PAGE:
The Race to Recovery: The Alaska Earthquake of Nov 30, 2018

This post is part of a series of sponsored by CoreLogic.

A magnitude (M) 7.0 earthquake struck north of Anchorage, Alaska, on November 30, 2018. Located along the Ring of Fire which sees 81% of the world’s largest earthquakes, Alaska is no stranger to earthquakes. Alaska has experienced several of these devastating earthquakes in the past including the M9.2 in 1964 – the largest U.S. earthquake in recorded history.

Source: (30 Nov 2018)

The damage caused to property is still being assessed. Although the ground motions impact a very large area, the damage is concentrated in close proximity to Anchorage, Alaska’s most populous city. The 2010 census population of Anchorage is approximately 291,000 persons and the population for the encompassing metropolitan area is over 380,000. In the days following the initial earthquake, over 1000 aftershocks were recorded.

Recovery from this earthquake begins with ensuring the integrity of homes as winter approaches. CoreLogic has rapidly cross-referenced the number of units as compared to the ground motion maps the U.S. Geological Survey (USGS) produces. Derived from the USGS ShakeMap (Version 5, November 30, 2018) the number of homes impacted by strong to very strong ground motion is listed in Table 1. While a number of other homes felt shaking from the earthquake, those experiencing MMI VII (very strong ground shaking) are those of most interest as structural damage is typically observed starting with this level of ground motion. Some damage, especially non-structural damage, may also be experienced at the MMI VI level. The housing units affected by this level of intensity are displayed in Table 1 as well.

As more information becomes available, these numbers can be refined. There are several reports of soil failures in the roadways as well, and it is expected that these soil failures may impact residential areas. The 1964 Anchorage earthquake triggered landslides in the neighborhood of Turnagain Heights. The worst damaged areas in 1964 were turned into a park, but damage from this event is not expected to be as severe as the 1964 event.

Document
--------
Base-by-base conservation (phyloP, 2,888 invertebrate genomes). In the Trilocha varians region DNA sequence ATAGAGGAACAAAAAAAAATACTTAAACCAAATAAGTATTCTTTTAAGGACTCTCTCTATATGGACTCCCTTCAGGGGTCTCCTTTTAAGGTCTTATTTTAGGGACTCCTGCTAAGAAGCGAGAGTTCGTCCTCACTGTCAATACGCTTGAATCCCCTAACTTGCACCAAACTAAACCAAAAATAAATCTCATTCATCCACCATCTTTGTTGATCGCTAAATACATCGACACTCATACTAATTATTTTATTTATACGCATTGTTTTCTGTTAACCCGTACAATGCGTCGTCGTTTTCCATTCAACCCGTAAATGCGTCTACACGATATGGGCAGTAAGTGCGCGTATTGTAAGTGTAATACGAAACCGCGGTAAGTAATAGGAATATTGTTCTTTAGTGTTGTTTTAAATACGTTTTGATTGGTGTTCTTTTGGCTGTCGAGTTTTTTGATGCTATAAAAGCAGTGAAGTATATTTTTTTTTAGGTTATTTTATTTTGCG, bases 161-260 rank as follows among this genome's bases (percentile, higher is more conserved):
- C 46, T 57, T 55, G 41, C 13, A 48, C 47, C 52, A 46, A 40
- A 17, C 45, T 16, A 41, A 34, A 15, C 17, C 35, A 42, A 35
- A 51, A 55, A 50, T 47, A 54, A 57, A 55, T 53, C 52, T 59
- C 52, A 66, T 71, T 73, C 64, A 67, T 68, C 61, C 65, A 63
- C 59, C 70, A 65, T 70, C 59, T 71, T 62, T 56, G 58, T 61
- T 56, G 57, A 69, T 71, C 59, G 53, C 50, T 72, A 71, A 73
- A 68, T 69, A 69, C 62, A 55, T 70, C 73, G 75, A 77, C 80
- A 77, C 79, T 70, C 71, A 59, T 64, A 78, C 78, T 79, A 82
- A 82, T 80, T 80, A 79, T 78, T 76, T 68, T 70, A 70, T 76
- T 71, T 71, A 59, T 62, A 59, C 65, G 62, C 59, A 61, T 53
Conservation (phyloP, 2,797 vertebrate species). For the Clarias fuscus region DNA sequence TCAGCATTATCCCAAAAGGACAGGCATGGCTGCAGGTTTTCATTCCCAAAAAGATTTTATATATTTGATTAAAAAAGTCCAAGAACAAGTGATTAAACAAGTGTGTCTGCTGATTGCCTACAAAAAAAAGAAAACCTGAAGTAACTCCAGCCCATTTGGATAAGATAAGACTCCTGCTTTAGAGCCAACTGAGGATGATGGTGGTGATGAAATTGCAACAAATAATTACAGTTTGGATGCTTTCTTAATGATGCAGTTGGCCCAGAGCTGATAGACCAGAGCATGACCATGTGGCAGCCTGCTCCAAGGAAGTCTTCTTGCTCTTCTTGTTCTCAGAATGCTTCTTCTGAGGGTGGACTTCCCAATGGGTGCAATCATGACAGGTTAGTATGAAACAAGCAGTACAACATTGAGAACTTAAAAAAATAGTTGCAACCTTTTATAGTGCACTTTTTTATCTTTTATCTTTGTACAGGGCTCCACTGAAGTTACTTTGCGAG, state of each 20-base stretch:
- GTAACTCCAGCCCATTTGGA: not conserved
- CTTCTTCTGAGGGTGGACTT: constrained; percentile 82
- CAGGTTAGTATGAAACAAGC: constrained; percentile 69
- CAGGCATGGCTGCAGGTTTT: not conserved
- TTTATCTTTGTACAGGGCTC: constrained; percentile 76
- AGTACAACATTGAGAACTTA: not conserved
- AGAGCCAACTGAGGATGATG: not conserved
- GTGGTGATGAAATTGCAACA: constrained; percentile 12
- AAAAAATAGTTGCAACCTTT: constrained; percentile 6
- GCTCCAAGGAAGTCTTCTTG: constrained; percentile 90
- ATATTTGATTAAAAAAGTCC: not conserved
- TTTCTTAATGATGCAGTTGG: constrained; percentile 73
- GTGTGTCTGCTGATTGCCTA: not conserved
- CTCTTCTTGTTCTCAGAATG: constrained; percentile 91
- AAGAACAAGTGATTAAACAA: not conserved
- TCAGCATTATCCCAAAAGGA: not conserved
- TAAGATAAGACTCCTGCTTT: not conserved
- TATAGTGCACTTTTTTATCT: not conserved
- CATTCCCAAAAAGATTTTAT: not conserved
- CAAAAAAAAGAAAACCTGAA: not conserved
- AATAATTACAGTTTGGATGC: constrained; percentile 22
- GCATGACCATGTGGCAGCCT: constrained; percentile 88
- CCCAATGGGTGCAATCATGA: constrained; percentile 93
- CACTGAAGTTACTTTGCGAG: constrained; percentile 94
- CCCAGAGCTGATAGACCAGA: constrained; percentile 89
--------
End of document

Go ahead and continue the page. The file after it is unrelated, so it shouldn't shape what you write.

The CoreLogic® Insurance and Spatial Solutions mission is to protect and restore homes and businesses from financial catastrophe. Knowing the risk that a structure or homeowner faces is essential to recovering quickly. For residents in Alaska, where the average high temperature in December is still below freezing, recovering quickly is critical.

For more information on how to keep up to date on this event and other catastrophes, visit our catastrophe insight and response site Hazard HQ™.

About Tom Larsen, Principal, Content strategy CoreLogic

Tom Larsen is a content strategy principal for CoreLogic Insurance and Spatial Solutions. In this role, Tom is responsible for subject matter expertise and thought leadership focused around driving revenue growth and profitability goals via the identification of new solution areas and continuous white space capture. Tom joined the CoreLogic team in 2013 with the acquisition of EQECAT, Inc., a catastrophe risk management organization where he held the title of senior vice president and chief product architect. Mr. Larsen has experience in natural catastrophe modeling for the insurance and reinsurance industries, and government dating back to 1989. He has written articles for numerous trade publications, participated on various industry panels; as well undertaken speaking engagements on the topic of the financial impacts of natural catastrophes. Tom earned a Masters of Engineering in Structural Mechanics from the University of California, Berkeley, and a B.S. in Civil Engineering from Stanford University. Mr. Larsen is based in Oakland, CA. More from Tom Larsen, Principal, Content strategy CoreLogic

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